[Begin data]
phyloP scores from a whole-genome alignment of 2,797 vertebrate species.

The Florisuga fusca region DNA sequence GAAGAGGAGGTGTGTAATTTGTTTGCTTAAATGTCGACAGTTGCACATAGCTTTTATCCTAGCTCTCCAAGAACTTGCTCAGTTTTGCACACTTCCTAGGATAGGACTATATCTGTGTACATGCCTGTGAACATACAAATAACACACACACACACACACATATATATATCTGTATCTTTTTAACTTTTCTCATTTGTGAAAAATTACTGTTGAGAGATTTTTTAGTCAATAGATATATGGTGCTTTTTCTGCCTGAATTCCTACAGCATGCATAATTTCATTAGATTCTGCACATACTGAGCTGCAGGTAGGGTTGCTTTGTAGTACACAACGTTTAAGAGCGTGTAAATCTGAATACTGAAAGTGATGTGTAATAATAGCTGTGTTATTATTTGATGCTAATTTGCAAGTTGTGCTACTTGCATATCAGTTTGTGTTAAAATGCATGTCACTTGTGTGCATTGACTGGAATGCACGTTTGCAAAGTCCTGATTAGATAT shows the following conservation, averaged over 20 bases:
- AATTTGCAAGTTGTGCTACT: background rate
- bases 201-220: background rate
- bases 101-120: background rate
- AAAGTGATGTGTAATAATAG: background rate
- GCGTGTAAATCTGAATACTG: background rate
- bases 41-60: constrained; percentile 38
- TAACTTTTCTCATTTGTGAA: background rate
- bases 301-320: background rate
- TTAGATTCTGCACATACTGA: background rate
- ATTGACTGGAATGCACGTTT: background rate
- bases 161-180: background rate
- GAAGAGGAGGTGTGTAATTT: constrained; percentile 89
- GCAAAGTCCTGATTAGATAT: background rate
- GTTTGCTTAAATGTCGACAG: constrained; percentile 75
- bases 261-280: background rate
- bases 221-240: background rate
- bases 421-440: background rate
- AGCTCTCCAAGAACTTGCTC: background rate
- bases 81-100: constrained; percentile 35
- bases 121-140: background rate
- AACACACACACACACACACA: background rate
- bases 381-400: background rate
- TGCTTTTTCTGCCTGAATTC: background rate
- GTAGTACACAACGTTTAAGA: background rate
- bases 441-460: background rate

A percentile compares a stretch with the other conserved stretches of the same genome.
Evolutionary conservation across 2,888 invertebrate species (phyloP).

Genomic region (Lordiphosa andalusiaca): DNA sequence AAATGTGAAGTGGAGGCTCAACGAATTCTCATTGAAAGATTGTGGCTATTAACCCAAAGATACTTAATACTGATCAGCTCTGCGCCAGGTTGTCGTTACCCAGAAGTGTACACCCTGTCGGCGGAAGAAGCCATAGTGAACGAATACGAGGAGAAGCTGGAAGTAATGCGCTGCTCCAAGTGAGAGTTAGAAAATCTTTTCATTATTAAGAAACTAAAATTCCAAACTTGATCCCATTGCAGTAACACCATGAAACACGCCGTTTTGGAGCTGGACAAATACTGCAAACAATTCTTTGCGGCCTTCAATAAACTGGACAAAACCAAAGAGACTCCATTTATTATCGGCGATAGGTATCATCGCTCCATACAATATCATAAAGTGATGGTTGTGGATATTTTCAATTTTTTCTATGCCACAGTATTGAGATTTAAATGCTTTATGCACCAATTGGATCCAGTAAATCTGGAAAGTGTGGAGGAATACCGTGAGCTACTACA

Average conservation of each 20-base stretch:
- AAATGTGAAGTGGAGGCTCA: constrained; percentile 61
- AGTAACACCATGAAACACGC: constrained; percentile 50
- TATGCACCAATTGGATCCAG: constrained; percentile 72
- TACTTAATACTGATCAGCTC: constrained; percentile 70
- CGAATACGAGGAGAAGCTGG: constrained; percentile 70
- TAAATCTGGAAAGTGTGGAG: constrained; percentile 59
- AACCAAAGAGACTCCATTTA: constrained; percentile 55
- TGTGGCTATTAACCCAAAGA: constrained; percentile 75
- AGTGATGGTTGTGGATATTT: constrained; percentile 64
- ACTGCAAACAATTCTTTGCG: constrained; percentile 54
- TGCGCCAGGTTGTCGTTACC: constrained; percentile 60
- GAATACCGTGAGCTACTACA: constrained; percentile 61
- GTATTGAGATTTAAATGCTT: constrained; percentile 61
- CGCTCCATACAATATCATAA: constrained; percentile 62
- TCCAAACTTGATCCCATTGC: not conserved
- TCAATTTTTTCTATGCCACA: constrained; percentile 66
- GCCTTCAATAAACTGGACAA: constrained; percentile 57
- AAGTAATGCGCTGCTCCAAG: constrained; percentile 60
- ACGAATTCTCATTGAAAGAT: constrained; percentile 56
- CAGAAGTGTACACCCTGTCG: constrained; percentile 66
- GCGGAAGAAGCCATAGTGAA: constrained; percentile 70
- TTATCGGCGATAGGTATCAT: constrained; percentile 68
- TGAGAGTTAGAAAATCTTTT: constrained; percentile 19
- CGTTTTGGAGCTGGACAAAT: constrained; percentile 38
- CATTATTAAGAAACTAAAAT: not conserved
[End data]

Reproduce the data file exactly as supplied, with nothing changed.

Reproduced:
phyloP scores from a whole-genome alignment of 2,797 vertebrate species.

The Florisuga fusca region DNA sequence GAAGAGGAGGTGTGTAATTTGTTTGCTTAAATGTCGACAGTTGCACATAGCTTTTATCCTAGCTCTCCAAGAACTTGCTCAGTTTTGCACACTTCCTAGGATAGGACTATATCTGTGTACATGCCTGTGAACATACAAATAACACACACACACACACACATATATATATCTGTATCTTTTTAACTTTTCTCATTTGTGAAAAATTACTGTTGAGAGATTTTTTAGTCAATAGATATATGGTGCTTTTTCTGCCTGAATTCCTACAGCATGCATAATTTCATTAGATTCTGCACATACTGAGCTGCAGGTAGGGTTGCTTTGTAGTACACAACGTTTAAGAGCGTGTAAATCTGAATACTGAAAGTGATGTGTAATAATAGCTGTGTTATTATTTGATGCTAATTTGCAAGTTGTGCTACTTGCATATCAGTTTGTGTTAAAATGCATGTCACTTGTGTGCATTGACTGGAATGCACGTTTGCAAAGTCCTGATTAGATAT shows the following conservation, averaged over 20 bases:
- AATTTGCAAGTTGTGCTACT: background rate
- bases 201-220: background rate
- bases 101-120: background rate
- AAAGTGATGTGTAATAATAG: background rate
- GCGTGTAAATCTGAATACTG: background rate
- bases 41-60: constrained; percentile 38
- TAACTTTTCTCATTTGTGAA: background rate
- bases 301-320: background rate
- TTAGATTCTGCACATACTGA: background rate
- ATTGACTGGAATGCACGTTT: background rate
- bases 161-180: background rate
- GAAGAGGAGGTGTGTAATTT: constrained; percentile 89
- GCAAAGTCCTGATTAGATAT: background rate
- GTTTGCTTAAATGTCGACAG: constrained; percentile 75
- bases 261-280: background rate
- bases 221-240: background rate
- bases 421-440: background rate
- AGCTCTCCAAGAACTTGCTC: background rate
- bases 81-100: constrained; percentile 35
- bases 121-140: background rate
- AACACACACACACACACACA: background rate
- bases 381-400: background rate
- TGCTTTTTCTGCCTGAATTC: background rate
- GTAGTACACAACGTTTAAGA: background rate
- bases 441-460: background rate

A percentile compares a stretch with the other conserved stretches of the same genome.
Evolutionary conservation across 2,888 invertebrate species (phyloP).

Genomic region (Lordiphosa andalusiaca): DNA sequence AAATGTGAAGTGGAGGCTCAACGAATTCTCATTGAAAGATTGTGGCTATTAACCCAAAGATACTTAATACTGATCAGCTCTGCGCCAGGTTGTCGTTACCCAGAAGTGTACACCCTGTCGGCGGAAGAAGCCATAGTGAACGAATACGAGGAGAAGCTGGAAGTAATGCGCTGCTCCAAGTGAGAGTTAGAAAATCTTTTCATTATTAAGAAACTAAAATTCCAAACTTGATCCCATTGCAGTAACACCATGAAACACGCCGTTTTGGAGCTGGACAAATACTGCAAACAATTCTTTGCGGCCTTCAATAAACTGGACAAAACCAAAGAGACTCCATTTATTATCGGCGATAGGTATCATCGCTCCATACAATATCATAAAGTGATGGTTGTGGATATTTTCAATTTTTTCTATGCCACAGTATTGAGATTTAAATGCTTTATGCACCAATTGGATCCAGTAAATCTGGAAAGTGTGGAGGAATACCGTGAGCTACTACA

Average conservation of each 20-base stretch:
- AAATGTGAAGTGGAGGCTCA: constrained; percentile 61
- AGTAACACCATGAAACACGC: constrained; percentile 50
- TATGCACCAATTGGATCCAG: constrained; percentile 72
- TACTTAATACTGATCAGCTC: constrained; percentile 70
- CGAATACGAGGAGAAGCTGG: constrained; percentile 70
- TAAATCTGGAAAGTGTGGAG: constrained; percentile 59
- AACCAAAGAGACTCCATTTA: constrained; percentile 55
- TGTGGCTATTAACCCAAAGA: constrained; percentile 75
- AGTGATGGTTGTGGATATTT: constrained; percentile 64
- ACTGCAAACAATTCTTTGCG: constrained; percentile 54
- TGCGCCAGGTTGTCGTTACC: constrained; percentile 60
- GAATACCGTGAGCTACTACA: constrained; percentile 61
- GTATTGAGATTTAAATGCTT: constrained; percentile 61
- CGCTCCATACAATATCATAA: constrained; percentile 62
- TCCAAACTTGATCCCATTGC: not conserved
- TCAATTTTTTCTATGCCACA: constrained; percentile 66
- GCCTTCAATAAACTGGACAA: constrained; percentile 57
- AAGTAATGCGCTGCTCCAAG: constrained; percentile 60
- ACGAATTCTCATTGAAAGAT: constrained; percentile 56
- CAGAAGTGTACACCCTGTCG: constrained; percentile 66
- GCGGAAGAAGCCATAGTGAA: constrained; percentile 70
- TTATCGGCGATAGGTATCAT: constrained; percentile 68
- TGAGAGTTAGAAAATCTTTT: constrained; percentile 19
- CGTTTTGGAGCTGGACAAAT: constrained; percentile 38
- CATTATTAAGAAACTAAAAT: not conserved